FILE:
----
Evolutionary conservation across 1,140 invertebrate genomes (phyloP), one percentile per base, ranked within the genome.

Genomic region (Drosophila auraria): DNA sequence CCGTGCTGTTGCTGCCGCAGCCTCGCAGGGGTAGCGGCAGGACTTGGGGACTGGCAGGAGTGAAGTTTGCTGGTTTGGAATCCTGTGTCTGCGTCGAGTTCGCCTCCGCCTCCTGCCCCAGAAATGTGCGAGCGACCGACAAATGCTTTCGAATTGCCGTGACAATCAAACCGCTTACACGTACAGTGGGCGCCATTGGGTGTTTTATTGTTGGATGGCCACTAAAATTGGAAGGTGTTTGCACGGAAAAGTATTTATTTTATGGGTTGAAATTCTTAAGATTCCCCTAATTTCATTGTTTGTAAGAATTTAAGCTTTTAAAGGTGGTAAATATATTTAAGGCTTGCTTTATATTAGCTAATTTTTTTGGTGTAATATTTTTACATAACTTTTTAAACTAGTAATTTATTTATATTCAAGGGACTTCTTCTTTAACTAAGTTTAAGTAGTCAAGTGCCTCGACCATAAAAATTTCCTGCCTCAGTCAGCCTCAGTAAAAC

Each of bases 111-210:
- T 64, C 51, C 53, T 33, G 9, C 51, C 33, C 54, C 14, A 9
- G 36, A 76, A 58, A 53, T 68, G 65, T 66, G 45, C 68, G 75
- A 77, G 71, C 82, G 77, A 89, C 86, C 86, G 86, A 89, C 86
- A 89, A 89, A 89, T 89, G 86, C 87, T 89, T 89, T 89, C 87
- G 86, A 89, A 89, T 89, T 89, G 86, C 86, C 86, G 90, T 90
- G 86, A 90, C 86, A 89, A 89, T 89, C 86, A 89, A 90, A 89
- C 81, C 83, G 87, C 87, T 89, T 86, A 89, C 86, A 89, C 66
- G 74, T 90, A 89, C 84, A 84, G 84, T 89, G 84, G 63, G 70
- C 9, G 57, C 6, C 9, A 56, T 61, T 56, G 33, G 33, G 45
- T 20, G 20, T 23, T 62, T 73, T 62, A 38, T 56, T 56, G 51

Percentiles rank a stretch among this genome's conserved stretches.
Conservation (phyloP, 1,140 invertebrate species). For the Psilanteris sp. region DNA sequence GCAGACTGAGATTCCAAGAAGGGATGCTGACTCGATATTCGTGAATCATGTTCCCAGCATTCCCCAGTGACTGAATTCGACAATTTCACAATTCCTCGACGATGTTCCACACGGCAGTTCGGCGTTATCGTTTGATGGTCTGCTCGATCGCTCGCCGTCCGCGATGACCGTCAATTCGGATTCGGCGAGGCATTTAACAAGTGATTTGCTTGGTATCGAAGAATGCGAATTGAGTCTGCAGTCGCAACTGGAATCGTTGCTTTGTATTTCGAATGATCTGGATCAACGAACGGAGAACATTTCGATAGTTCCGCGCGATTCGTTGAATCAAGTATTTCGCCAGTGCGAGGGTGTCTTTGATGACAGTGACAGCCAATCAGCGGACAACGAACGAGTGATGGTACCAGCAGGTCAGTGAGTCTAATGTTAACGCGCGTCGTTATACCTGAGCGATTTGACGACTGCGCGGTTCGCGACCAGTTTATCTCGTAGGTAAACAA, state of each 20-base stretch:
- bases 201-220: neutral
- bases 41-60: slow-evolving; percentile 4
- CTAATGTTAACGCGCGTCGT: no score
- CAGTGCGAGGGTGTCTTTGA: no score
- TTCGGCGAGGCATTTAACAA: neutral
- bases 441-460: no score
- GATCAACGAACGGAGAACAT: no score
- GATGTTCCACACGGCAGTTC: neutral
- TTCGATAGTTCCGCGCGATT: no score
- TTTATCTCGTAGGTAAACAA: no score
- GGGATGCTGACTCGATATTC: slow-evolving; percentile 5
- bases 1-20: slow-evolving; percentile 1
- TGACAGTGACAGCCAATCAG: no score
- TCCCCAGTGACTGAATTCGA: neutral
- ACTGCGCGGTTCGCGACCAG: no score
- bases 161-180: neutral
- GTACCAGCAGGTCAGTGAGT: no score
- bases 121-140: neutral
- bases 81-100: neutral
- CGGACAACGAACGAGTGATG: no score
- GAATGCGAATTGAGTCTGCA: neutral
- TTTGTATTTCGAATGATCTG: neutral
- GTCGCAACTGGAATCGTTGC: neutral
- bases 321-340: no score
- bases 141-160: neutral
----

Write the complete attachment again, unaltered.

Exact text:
Evolutionary conservation across 1,140 invertebrate genomes (phyloP), one percentile per base, ranked within the genome.

Genomic region (Drosophila auraria): DNA sequence CCGTGCTGTTGCTGCCGCAGCCTCGCAGGGGTAGCGGCAGGACTTGGGGACTGGCAGGAGTGAAGTTTGCTGGTTTGGAATCCTGTGTCTGCGTCGAGTTCGCCTCCGCCTCCTGCCCCAGAAATGTGCGAGCGACCGACAAATGCTTTCGAATTGCCGTGACAATCAAACCGCTTACACGTACAGTGGGCGCCATTGGGTGTTTTATTGTTGGATGGCCACTAAAATTGGAAGGTGTTTGCACGGAAAAGTATTTATTTTATGGGTTGAAATTCTTAAGATTCCCCTAATTTCATTGTTTGTAAGAATTTAAGCTTTTAAAGGTGGTAAATATATTTAAGGCTTGCTTTATATTAGCTAATTTTTTTGGTGTAATATTTTTACATAACTTTTTAAACTAGTAATTTATTTATATTCAAGGGACTTCTTCTTTAACTAAGTTTAAGTAGTCAAGTGCCTCGACCATAAAAATTTCCTGCCTCAGTCAGCCTCAGTAAAAC

Each of bases 111-210:
- T 64, C 51, C 53, T 33, G 9, C 51, C 33, C 54, C 14, A 9
- G 36, A 76, A 58, A 53, T 68, G 65, T 66, G 45, C 68, G 75
- A 77, G 71, C 82, G 77, A 89, C 86, C 86, G 86, A 89, C 86
- A 89, A 89, A 89, T 89, G 86, C 87, T 89, T 89, T 89, C 87
- G 86, A 89, A 89, T 89, T 89, G 86, C 86, C 86, G 90, T 90
- G 86, A 90, C 86, A 89, A 89, T 89, C 86, A 89, A 90, A 89
- C 81, C 83, G 87, C 87, T 89, T 86, A 89, C 86, A 89, C 66
- G 74, T 90, A 89, C 84, A 84, G 84, T 89, G 84, G 63, G 70
- C 9, G 57, C 6, C 9, A 56, T 61, T 56, G 33, G 33, G 45
- T 20, G 20, T 23, T 62, T 73, T 62, A 38, T 56, T 56, G 51

Percentiles rank a stretch among this genome's conserved stretches.
Conservation (phyloP, 1,140 invertebrate species). For the Psilanteris sp. region DNA sequence GCAGACTGAGATTCCAAGAAGGGATGCTGACTCGATATTCGTGAATCATGTTCCCAGCATTCCCCAGTGACTGAATTCGACAATTTCACAATTCCTCGACGATGTTCCACACGGCAGTTCGGCGTTATCGTTTGATGGTCTGCTCGATCGCTCGCCGTCCGCGATGACCGTCAATTCGGATTCGGCGAGGCATTTAACAAGTGATTTGCTTGGTATCGAAGAATGCGAATTGAGTCTGCAGTCGCAACTGGAATCGTTGCTTTGTATTTCGAATGATCTGGATCAACGAACGGAGAACATTTCGATAGTTCCGCGCGATTCGTTGAATCAAGTATTTCGCCAGTGCGAGGGTGTCTTTGATGACAGTGACAGCCAATCAGCGGACAACGAACGAGTGATGGTACCAGCAGGTCAGTGAGTCTAATGTTAACGCGCGTCGTTATACCTGAGCGATTTGACGACTGCGCGGTTCGCGACCAGTTTATCTCGTAGGTAAACAA, state of each 20-base stretch:
- bases 201-220: neutral
- bases 41-60: slow-evolving; percentile 4
- CTAATGTTAACGCGCGTCGT: no score
- CAGTGCGAGGGTGTCTTTGA: no score
- TTCGGCGAGGCATTTAACAA: neutral
- bases 441-460: no score
- GATCAACGAACGGAGAACAT: no score
- GATGTTCCACACGGCAGTTC: neutral
- TTCGATAGTTCCGCGCGATT: no score
- TTTATCTCGTAGGTAAACAA: no score
- GGGATGCTGACTCGATATTC: slow-evolving; percentile 5
- bases 1-20: slow-evolving; percentile 1
- TGACAGTGACAGCCAATCAG: no score
- TCCCCAGTGACTGAATTCGA: neutral
- ACTGCGCGGTTCGCGACCAG: no score
- bases 161-180: neutral
- GTACCAGCAGGTCAGTGAGT: no score
- bases 121-140: neutral
- bases 81-100: neutral
- CGGACAACGAACGAGTGATG: no score
- GAATGCGAATTGAGTCTGCA: neutral
- TTTGTATTTCGAATGATCTG: neutral
- GTCGCAACTGGAATCGTTGC: neutral
- bases 321-340: no score
- bases 141-160: neutral